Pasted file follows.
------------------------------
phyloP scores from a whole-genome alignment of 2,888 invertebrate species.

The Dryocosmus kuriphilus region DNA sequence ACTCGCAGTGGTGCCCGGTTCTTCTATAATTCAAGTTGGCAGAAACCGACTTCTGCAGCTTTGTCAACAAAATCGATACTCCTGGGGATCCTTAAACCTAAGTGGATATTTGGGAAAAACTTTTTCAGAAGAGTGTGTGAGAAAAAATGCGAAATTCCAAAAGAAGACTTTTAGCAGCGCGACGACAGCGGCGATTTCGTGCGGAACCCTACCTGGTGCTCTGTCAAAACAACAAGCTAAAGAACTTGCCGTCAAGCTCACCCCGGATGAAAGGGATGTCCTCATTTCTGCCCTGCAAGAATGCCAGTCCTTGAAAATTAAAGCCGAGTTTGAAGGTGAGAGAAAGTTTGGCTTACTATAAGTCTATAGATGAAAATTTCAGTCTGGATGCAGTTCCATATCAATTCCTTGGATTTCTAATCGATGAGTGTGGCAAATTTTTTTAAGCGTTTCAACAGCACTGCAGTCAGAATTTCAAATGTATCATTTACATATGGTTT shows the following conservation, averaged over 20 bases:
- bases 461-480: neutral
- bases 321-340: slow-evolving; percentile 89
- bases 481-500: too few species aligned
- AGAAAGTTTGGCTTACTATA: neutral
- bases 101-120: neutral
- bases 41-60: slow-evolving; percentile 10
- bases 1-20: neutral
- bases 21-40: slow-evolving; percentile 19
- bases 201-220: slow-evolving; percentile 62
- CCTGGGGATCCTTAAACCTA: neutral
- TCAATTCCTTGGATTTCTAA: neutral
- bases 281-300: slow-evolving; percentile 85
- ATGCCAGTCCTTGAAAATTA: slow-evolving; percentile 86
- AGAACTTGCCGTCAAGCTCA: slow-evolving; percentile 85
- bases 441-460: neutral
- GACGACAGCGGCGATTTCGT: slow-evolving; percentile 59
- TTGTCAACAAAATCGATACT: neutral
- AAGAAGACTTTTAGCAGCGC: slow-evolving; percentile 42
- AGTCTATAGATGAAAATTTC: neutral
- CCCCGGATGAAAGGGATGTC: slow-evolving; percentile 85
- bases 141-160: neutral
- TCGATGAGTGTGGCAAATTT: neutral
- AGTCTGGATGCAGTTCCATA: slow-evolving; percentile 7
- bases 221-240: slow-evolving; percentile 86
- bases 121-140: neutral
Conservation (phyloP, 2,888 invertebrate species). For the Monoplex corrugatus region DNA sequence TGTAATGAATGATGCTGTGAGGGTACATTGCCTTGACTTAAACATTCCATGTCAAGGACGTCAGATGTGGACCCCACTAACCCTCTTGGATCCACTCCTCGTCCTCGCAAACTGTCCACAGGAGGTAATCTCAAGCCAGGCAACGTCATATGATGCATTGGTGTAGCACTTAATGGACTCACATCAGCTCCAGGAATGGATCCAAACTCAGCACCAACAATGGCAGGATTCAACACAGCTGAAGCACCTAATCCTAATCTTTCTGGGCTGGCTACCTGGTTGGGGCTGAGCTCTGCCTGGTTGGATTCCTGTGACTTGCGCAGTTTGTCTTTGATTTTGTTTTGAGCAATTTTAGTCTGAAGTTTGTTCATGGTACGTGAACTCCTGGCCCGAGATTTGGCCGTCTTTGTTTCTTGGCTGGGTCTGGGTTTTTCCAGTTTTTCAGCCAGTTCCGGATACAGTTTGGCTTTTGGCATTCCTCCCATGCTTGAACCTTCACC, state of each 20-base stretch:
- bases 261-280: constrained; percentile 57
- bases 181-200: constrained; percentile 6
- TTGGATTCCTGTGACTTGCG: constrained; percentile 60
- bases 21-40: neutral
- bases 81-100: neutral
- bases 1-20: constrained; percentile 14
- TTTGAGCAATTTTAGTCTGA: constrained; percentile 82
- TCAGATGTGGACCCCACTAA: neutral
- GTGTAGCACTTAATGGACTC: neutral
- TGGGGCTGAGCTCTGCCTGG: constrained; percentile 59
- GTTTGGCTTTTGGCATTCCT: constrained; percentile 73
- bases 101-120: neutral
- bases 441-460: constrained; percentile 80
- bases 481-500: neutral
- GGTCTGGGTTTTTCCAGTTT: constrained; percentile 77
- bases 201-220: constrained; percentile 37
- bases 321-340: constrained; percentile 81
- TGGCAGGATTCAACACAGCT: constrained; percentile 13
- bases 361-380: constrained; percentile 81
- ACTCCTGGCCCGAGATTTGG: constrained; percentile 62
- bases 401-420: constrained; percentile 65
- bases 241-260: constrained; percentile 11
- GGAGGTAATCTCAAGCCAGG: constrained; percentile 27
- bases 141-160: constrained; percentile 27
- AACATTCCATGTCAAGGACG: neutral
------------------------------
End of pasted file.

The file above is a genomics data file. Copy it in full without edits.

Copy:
phyloP scores from a whole-genome alignment of 2,888 invertebrate species.

The Dryocosmus kuriphilus region DNA sequence ACTCGCAGTGGTGCCCGGTTCTTCTATAATTCAAGTTGGCAGAAACCGACTTCTGCAGCTTTGTCAACAAAATCGATACTCCTGGGGATCCTTAAACCTAAGTGGATATTTGGGAAAAACTTTTTCAGAAGAGTGTGTGAGAAAAAATGCGAAATTCCAAAAGAAGACTTTTAGCAGCGCGACGACAGCGGCGATTTCGTGCGGAACCCTACCTGGTGCTCTGTCAAAACAACAAGCTAAAGAACTTGCCGTCAAGCTCACCCCGGATGAAAGGGATGTCCTCATTTCTGCCCTGCAAGAATGCCAGTCCTTGAAAATTAAAGCCGAGTTTGAAGGTGAGAGAAAGTTTGGCTTACTATAAGTCTATAGATGAAAATTTCAGTCTGGATGCAGTTCCATATCAATTCCTTGGATTTCTAATCGATGAGTGTGGCAAATTTTTTTAAGCGTTTCAACAGCACTGCAGTCAGAATTTCAAATGTATCATTTACATATGGTTT shows the following conservation, averaged over 20 bases:
- bases 461-480: neutral
- bases 321-340: slow-evolving; percentile 89
- bases 481-500: too few species aligned
- AGAAAGTTTGGCTTACTATA: neutral
- bases 101-120: neutral
- bases 41-60: slow-evolving; percentile 10
- bases 1-20: neutral
- bases 21-40: slow-evolving; percentile 19
- bases 201-220: slow-evolving; percentile 62
- CCTGGGGATCCTTAAACCTA: neutral
- TCAATTCCTTGGATTTCTAA: neutral
- bases 281-300: slow-evolving; percentile 85
- ATGCCAGTCCTTGAAAATTA: slow-evolving; percentile 86
- AGAACTTGCCGTCAAGCTCA: slow-evolving; percentile 85
- bases 441-460: neutral
- GACGACAGCGGCGATTTCGT: slow-evolving; percentile 59
- TTGTCAACAAAATCGATACT: neutral
- AAGAAGACTTTTAGCAGCGC: slow-evolving; percentile 42
- AGTCTATAGATGAAAATTTC: neutral
- CCCCGGATGAAAGGGATGTC: slow-evolving; percentile 85
- bases 141-160: neutral
- TCGATGAGTGTGGCAAATTT: neutral
- AGTCTGGATGCAGTTCCATA: slow-evolving; percentile 7
- bases 221-240: slow-evolving; percentile 86
- bases 121-140: neutral
Conservation (phyloP, 2,888 invertebrate species). For the Monoplex corrugatus region DNA sequence TGTAATGAATGATGCTGTGAGGGTACATTGCCTTGACTTAAACATTCCATGTCAAGGACGTCAGATGTGGACCCCACTAACCCTCTTGGATCCACTCCTCGTCCTCGCAAACTGTCCACAGGAGGTAATCTCAAGCCAGGCAACGTCATATGATGCATTGGTGTAGCACTTAATGGACTCACATCAGCTCCAGGAATGGATCCAAACTCAGCACCAACAATGGCAGGATTCAACACAGCTGAAGCACCTAATCCTAATCTTTCTGGGCTGGCTACCTGGTTGGGGCTGAGCTCTGCCTGGTTGGATTCCTGTGACTTGCGCAGTTTGTCTTTGATTTTGTTTTGAGCAATTTTAGTCTGAAGTTTGTTCATGGTACGTGAACTCCTGGCCCGAGATTTGGCCGTCTTTGTTTCTTGGCTGGGTCTGGGTTTTTCCAGTTTTTCAGCCAGTTCCGGATACAGTTTGGCTTTTGGCATTCCTCCCATGCTTGAACCTTCACC, state of each 20-base stretch:
- bases 261-280: constrained; percentile 57
- bases 181-200: constrained; percentile 6
- TTGGATTCCTGTGACTTGCG: constrained; percentile 60
- bases 21-40: neutral
- bases 81-100: neutral
- bases 1-20: constrained; percentile 14
- TTTGAGCAATTTTAGTCTGA: constrained; percentile 82
- TCAGATGTGGACCCCACTAA: neutral
- GTGTAGCACTTAATGGACTC: neutral
- TGGGGCTGAGCTCTGCCTGG: constrained; percentile 59
- GTTTGGCTTTTGGCATTCCT: constrained; percentile 73
- bases 101-120: neutral
- bases 441-460: constrained; percentile 80
- bases 481-500: neutral
- GGTCTGGGTTTTTCCAGTTT: constrained; percentile 77
- bases 201-220: constrained; percentile 37
- bases 321-340: constrained; percentile 81
- TGGCAGGATTCAACACAGCT: constrained; percentile 13
- bases 361-380: constrained; percentile 81
- ACTCCTGGCCCGAGATTTGG: constrained; percentile 62
- bases 401-420: constrained; percentile 65
- bases 241-260: constrained; percentile 11
- GGAGGTAATCTCAAGCCAGG: constrained; percentile 27
- bases 141-160: constrained; percentile 27
- AACATTCCATGTCAAGGACG: neutral